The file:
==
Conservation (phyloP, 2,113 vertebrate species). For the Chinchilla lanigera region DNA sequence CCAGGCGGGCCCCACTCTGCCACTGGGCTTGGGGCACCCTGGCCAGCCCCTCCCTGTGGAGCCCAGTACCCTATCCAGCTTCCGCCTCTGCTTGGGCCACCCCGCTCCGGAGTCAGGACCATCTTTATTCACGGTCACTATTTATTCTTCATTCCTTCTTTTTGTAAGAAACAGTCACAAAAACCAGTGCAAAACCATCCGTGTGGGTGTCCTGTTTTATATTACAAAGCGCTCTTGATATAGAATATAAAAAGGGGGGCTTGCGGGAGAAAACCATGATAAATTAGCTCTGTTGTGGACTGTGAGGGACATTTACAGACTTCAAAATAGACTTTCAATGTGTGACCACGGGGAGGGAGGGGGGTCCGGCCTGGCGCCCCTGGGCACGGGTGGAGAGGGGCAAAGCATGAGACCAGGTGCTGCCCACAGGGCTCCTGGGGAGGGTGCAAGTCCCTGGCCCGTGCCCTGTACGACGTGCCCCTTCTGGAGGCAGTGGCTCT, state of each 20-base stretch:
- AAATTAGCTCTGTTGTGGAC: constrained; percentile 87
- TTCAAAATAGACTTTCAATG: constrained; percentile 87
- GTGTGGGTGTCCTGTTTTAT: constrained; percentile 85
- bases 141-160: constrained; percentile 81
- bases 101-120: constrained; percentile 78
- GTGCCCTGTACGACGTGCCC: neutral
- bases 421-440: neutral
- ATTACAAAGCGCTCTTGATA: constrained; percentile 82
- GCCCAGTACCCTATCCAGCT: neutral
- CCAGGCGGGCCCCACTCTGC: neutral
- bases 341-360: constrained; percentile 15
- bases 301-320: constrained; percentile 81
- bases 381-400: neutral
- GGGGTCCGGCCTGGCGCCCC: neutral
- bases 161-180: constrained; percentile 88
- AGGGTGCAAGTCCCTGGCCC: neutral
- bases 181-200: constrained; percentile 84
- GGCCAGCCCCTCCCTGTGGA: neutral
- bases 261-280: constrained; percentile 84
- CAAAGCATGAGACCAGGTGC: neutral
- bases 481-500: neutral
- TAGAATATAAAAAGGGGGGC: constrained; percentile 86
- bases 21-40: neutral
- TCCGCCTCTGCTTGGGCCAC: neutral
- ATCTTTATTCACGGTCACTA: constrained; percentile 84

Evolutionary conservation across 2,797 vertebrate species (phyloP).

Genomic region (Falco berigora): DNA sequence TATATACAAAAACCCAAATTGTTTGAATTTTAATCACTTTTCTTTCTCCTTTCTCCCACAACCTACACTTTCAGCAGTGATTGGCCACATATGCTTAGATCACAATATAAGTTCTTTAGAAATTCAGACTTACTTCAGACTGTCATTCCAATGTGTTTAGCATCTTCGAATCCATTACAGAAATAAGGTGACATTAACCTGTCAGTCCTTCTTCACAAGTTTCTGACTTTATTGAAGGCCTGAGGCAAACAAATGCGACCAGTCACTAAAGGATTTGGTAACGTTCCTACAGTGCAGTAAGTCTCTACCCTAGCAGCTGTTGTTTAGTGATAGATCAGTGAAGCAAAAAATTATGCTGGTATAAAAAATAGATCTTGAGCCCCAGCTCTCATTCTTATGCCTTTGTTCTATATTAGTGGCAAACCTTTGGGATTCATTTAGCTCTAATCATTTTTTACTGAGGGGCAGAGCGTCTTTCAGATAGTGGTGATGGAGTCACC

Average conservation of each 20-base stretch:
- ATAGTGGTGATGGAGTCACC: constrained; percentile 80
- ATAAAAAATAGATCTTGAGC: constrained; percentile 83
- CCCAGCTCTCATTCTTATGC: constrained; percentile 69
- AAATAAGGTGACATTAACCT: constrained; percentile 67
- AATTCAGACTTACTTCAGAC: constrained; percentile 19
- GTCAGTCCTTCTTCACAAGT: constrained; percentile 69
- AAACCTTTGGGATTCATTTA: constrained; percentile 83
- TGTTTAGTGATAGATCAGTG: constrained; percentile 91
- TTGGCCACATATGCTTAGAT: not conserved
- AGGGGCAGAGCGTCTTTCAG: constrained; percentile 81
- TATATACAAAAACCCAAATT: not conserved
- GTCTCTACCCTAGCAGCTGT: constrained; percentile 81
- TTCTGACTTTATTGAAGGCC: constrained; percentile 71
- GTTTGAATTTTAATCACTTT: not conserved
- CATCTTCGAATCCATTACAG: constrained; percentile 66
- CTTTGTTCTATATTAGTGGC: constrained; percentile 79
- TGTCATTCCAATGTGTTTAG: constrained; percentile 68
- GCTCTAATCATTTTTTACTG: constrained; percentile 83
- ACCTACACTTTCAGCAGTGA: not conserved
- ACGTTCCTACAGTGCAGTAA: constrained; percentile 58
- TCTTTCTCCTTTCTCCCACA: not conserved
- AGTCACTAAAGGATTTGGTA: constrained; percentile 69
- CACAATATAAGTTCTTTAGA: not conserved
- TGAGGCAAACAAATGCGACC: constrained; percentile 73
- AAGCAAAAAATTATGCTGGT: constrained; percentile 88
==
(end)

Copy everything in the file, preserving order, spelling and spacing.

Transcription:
Conservation (phyloP, 2,113 vertebrate species). For the Chinchilla lanigera region DNA sequence CCAGGCGGGCCCCACTCTGCCACTGGGCTTGGGGCACCCTGGCCAGCCCCTCCCTGTGGAGCCCAGTACCCTATCCAGCTTCCGCCTCTGCTTGGGCCACCCCGCTCCGGAGTCAGGACCATCTTTATTCACGGTCACTATTTATTCTTCATTCCTTCTTTTTGTAAGAAACAGTCACAAAAACCAGTGCAAAACCATCCGTGTGGGTGTCCTGTTTTATATTACAAAGCGCTCTTGATATAGAATATAAAAAGGGGGGCTTGCGGGAGAAAACCATGATAAATTAGCTCTGTTGTGGACTGTGAGGGACATTTACAGACTTCAAAATAGACTTTCAATGTGTGACCACGGGGAGGGAGGGGGGTCCGGCCTGGCGCCCCTGGGCACGGGTGGAGAGGGGCAAAGCATGAGACCAGGTGCTGCCCACAGGGCTCCTGGGGAGGGTGCAAGTCCCTGGCCCGTGCCCTGTACGACGTGCCCCTTCTGGAGGCAGTGGCTCT, state of each 20-base stretch:
- AAATTAGCTCTGTTGTGGAC: constrained; percentile 87
- TTCAAAATAGACTTTCAATG: constrained; percentile 87
- GTGTGGGTGTCCTGTTTTAT: constrained; percentile 85
- bases 141-160: constrained; percentile 81
- bases 101-120: constrained; percentile 78
- GTGCCCTGTACGACGTGCCC: neutral
- bases 421-440: neutral
- ATTACAAAGCGCTCTTGATA: constrained; percentile 82
- GCCCAGTACCCTATCCAGCT: neutral
- CCAGGCGGGCCCCACTCTGC: neutral
- bases 341-360: constrained; percentile 15
- bases 301-320: constrained; percentile 81
- bases 381-400: neutral
- GGGGTCCGGCCTGGCGCCCC: neutral
- bases 161-180: constrained; percentile 88
- AGGGTGCAAGTCCCTGGCCC: neutral
- bases 181-200: constrained; percentile 84
- GGCCAGCCCCTCCCTGTGGA: neutral
- bases 261-280: constrained; percentile 84
- CAAAGCATGAGACCAGGTGC: neutral
- bases 481-500: neutral
- TAGAATATAAAAAGGGGGGC: constrained; percentile 86
- bases 21-40: neutral
- TCCGCCTCTGCTTGGGCCAC: neutral
- ATCTTTATTCACGGTCACTA: constrained; percentile 84

Evolutionary conservation across 2,797 vertebrate species (phyloP).

Genomic region (Falco berigora): DNA sequence TATATACAAAAACCCAAATTGTTTGAATTTTAATCACTTTTCTTTCTCCTTTCTCCCACAACCTACACTTTCAGCAGTGATTGGCCACATATGCTTAGATCACAATATAAGTTCTTTAGAAATTCAGACTTACTTCAGACTGTCATTCCAATGTGTTTAGCATCTTCGAATCCATTACAGAAATAAGGTGACATTAACCTGTCAGTCCTTCTTCACAAGTTTCTGACTTTATTGAAGGCCTGAGGCAAACAAATGCGACCAGTCACTAAAGGATTTGGTAACGTTCCTACAGTGCAGTAAGTCTCTACCCTAGCAGCTGTTGTTTAGTGATAGATCAGTGAAGCAAAAAATTATGCTGGTATAAAAAATAGATCTTGAGCCCCAGCTCTCATTCTTATGCCTTTGTTCTATATTAGTGGCAAACCTTTGGGATTCATTTAGCTCTAATCATTTTTTACTGAGGGGCAGAGCGTCTTTCAGATAGTGGTGATGGAGTCACC

Average conservation of each 20-base stretch:
- ATAGTGGTGATGGAGTCACC: constrained; percentile 80
- ATAAAAAATAGATCTTGAGC: constrained; percentile 83
- CCCAGCTCTCATTCTTATGC: constrained; percentile 69
- AAATAAGGTGACATTAACCT: constrained; percentile 67
- AATTCAGACTTACTTCAGAC: constrained; percentile 19
- GTCAGTCCTTCTTCACAAGT: constrained; percentile 69
- AAACCTTTGGGATTCATTTA: constrained; percentile 83
- TGTTTAGTGATAGATCAGTG: constrained; percentile 91
- TTGGCCACATATGCTTAGAT: not conserved
- AGGGGCAGAGCGTCTTTCAG: constrained; percentile 81
- TATATACAAAAACCCAAATT: not conserved
- GTCTCTACCCTAGCAGCTGT: constrained; percentile 81
- TTCTGACTTTATTGAAGGCC: constrained; percentile 71
- GTTTGAATTTTAATCACTTT: not conserved
- CATCTTCGAATCCATTACAG: constrained; percentile 66
- CTTTGTTCTATATTAGTGGC: constrained; percentile 79
- TGTCATTCCAATGTGTTTAG: constrained; percentile 68
- GCTCTAATCATTTTTTACTG: constrained; percentile 83
- ACCTACACTTTCAGCAGTGA: not conserved
- ACGTTCCTACAGTGCAGTAA: constrained; percentile 58
- TCTTTCTCCTTTCTCCCACA: not conserved
- AGTCACTAAAGGATTTGGTA: constrained; percentile 69
- CACAATATAAGTTCTTTAGA: not conserved
- TGAGGCAAACAAATGCGACC: constrained; percentile 73
- AAGCAAAAAATTATGCTGGT: constrained; percentile 88